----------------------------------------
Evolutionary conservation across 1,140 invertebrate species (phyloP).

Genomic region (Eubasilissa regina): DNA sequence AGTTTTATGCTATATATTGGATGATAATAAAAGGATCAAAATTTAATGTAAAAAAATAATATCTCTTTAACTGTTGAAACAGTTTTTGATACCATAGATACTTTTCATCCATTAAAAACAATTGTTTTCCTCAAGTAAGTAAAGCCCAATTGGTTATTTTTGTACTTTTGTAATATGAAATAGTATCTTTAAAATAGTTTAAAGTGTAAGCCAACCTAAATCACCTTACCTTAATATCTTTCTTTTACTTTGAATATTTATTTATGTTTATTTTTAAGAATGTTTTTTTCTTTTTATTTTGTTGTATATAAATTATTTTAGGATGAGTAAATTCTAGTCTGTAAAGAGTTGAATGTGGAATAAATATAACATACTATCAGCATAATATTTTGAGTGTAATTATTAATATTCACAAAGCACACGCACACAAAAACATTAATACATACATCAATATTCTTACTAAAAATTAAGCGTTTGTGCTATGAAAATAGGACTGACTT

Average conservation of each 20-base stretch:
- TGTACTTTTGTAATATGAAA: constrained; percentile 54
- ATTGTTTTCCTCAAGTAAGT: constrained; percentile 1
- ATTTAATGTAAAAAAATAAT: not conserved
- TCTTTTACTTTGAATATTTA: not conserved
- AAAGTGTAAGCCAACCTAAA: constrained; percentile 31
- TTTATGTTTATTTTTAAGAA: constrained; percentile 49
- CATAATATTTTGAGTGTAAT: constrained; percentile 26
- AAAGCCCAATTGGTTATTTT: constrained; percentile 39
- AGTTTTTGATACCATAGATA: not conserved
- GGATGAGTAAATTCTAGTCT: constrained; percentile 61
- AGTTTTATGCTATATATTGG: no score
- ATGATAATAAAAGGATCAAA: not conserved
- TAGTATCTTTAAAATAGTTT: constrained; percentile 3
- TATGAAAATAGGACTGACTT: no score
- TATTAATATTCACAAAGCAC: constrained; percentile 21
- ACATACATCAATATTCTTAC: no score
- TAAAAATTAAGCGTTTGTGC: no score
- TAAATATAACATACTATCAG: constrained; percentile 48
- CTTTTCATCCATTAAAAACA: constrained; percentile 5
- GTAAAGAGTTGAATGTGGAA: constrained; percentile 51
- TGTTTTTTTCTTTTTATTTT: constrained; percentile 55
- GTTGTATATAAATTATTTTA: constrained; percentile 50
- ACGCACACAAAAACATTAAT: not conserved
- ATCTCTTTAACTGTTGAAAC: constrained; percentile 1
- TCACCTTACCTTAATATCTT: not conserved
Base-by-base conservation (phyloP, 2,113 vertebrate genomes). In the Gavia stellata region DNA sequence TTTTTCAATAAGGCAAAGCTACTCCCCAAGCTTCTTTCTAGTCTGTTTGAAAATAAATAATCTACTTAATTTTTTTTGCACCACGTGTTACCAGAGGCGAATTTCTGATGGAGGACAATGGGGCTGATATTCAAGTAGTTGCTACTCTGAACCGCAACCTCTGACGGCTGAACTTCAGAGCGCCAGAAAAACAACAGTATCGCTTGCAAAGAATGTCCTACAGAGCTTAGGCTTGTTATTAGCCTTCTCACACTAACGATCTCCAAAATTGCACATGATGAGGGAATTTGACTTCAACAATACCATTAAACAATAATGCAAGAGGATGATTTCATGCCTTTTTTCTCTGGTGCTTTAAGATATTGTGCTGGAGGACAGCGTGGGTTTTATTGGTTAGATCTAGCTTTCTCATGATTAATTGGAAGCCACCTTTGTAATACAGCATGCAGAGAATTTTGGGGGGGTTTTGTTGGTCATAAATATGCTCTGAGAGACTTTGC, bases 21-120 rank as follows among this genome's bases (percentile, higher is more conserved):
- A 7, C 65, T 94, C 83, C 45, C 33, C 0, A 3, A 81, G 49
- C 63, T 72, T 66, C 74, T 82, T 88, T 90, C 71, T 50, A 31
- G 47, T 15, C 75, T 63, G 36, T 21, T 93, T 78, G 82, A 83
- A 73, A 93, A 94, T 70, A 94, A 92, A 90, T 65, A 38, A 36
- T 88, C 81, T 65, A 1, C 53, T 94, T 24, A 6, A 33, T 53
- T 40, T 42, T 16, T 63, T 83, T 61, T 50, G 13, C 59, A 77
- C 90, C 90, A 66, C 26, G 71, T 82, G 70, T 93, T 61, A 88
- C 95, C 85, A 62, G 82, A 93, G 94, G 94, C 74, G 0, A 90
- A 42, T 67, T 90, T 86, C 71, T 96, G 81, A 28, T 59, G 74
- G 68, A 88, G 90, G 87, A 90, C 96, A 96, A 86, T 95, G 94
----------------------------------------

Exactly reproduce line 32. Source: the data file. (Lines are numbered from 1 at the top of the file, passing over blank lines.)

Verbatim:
- G 47, T 15, C 75, T 63, G 36, T 21, T 93, T 78, G 82, A 83